George Lucas Educational Foundation

Pop Quiz: Erin Gruwell

Insights from the teacher who helped a classroom full of "unteachables" become Freedom Writers.
Edutopia Team
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Tensions from the 1992 Rodney King riots were still high when Woodrow Wilson High School, in Long Beach, California, hired Erin Gruwell to teach English. But it seemed there would be no teaching: Gruwell found a classroom rife with racial animosities and full of students -- "the unteachables" -- bitterly resistant to her. What happened next has been well documented, in The Freedom Writers Diary, a collection of her students' writings, and most recently in the film Freedom Writers.

Gruwell now serves as president of the Freedom Writers Foundation and teaches at California State University, Long Beach -- where several of her former students are pursuing undergraduate and graduate degrees. Her second book, Teach with Your Heart: Lessons I Learned from the Freedom Writers, was published in January.

Credit: Erin Gruwell

What is your idea of a perfect teacher?

A teacher that's humble enough to be a student, and one who believes unequivocally, without exception, that every single student can make it.

What was the low point of your school career?

I ran for student body president my senior year and lost to an anarchist with a mohawk. In retrospect, it was hilarious. I saw the film Election and went, "Oh, my God, I was Tracy Flick." That aggressive, type-A personality was probably so obnoxious, looking back.

Did you go to public school, or private school?

I am a public school child, born and raised, right through graduate school. There's such a hierarchy in our country, and public education should be the greatest equalizer. Vouchers are putting a Band-Aid on a shotgun wound. We're using education to systemically segregate, even if not intentionally.

What was your favorite subject?

English and history. I love the cliché that says if you don't learn from history, you're doomed to repeat it. I got a master's degree in American literature. I love stories about the triumph of the human spirit, and gritty stories about overcoming adversity. There's so much great literature out there about underdogs finding their place in the world.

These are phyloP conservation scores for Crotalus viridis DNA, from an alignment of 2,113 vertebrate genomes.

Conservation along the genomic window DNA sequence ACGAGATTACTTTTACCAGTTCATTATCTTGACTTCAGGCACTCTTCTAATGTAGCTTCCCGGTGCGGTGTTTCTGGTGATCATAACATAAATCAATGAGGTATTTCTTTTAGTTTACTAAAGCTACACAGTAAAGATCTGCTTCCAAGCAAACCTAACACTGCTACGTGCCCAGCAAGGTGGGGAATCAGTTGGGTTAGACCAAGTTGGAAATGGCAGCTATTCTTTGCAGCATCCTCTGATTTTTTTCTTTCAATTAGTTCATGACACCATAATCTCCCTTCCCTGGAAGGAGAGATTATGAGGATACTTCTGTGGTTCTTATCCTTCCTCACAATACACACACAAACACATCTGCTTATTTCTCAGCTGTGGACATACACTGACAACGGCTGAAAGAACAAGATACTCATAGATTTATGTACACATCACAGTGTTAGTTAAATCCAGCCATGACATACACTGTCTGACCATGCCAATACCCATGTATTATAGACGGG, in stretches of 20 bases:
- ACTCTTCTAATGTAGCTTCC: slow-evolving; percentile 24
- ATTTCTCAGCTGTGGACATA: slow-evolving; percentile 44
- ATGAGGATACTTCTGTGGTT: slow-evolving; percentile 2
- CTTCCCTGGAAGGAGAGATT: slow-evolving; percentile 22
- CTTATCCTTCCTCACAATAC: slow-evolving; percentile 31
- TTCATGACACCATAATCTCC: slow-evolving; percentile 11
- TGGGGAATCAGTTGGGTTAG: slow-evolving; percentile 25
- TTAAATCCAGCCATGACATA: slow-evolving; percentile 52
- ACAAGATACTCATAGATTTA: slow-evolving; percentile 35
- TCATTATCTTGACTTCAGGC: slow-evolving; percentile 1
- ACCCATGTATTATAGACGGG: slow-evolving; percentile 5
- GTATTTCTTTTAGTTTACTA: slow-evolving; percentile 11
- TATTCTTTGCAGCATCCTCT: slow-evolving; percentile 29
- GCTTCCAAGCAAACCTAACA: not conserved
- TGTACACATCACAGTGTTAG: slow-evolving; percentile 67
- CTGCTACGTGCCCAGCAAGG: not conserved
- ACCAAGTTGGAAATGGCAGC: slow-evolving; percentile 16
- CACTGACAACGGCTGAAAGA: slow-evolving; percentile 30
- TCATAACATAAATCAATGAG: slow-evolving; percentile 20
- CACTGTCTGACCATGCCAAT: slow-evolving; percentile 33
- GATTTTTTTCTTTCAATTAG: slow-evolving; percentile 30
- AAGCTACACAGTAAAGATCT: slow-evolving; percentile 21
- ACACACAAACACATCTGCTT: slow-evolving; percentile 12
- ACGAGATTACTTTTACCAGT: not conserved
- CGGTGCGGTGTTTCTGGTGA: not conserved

Where did you fit in your schools' social hierarchies?

It's embarrassing. I was class president, I was a cheerleader, I was an honors student, I was captain of the field hockey team. I like to think I was inclusive and multidimensional. Not like those Mean Girls types, anyway.

If you could change one thing about education in America, what would it be?

Teach to a student and not to a test. As simplistic as that sounds, it's profound. There's not a one-size-fits-all way to teach kids.

What is impossible to learn in school?

Nothing. It's all in the way it's presented. For me, the best part of educating students is engaging them, enlightening them, and then truly empowering them. In my class, I really embraced the human-spirit element. It was a very emotional environment. When you're looking at subjects such as genocide, it's hard to educate students to critically think and problem solve and not have emotion. You have to bring those subjects to life.

What should they teach that they don't?

There's a profound idea we learned from places like Auschwitz: Evil prevails when good people do nothing -- so maybe that idea that every person is good, and cannot stand idly by when injustice happens. In education, sometimes we fixate on academics.

What did you learn today?

I learned that the power of telling one story can be liberating and cathartic. I've spent the better part of thirteen years always telling my students' story. And now that I've written a second book, I have to tell my own story. And it was intimidating. It was easy to talk about the Freedom Writers. Today was the first day I had to do an interview about my book.

What did you teach today?

I taught that learning isn't limited to a classroom, or a No. 2 pencil, or a Scantron.

What is in your dream lunch box?

Metaphorically, food for thought.

If you wrote a textbook, what would it be called?

Well, I just did. It's called Teach with Your Heart: Lessons I Learned from the Freedom Writers.

If the prom were tomorrow, whom would you take?

I would take Anderson Cooper. He's got this insatiable quest to spread information and to educate people every night, in their living rooms. I think it'd be fun to chat with him about all the places he's been in this world that one day I aspire to visit -- because I'm a better talker than a dancer.

Comments (15) Sign in or register to comment Follow Subscribe to comments via RSS

Annie K.'s picture
Anonymous (not verified)

I just finished watching the Movie, "Freedom Writers" and was not only enpowered by Erin's spirit and teaching style but also inspired. I think this movie is very relateable to not only teachers but also students who havent quite found their place in the world. Im currently a Secondary Education/English major and am observing in an inner-city school in Topeka, Ks and would love to use and adapt this material for my students! THanks so Much!!!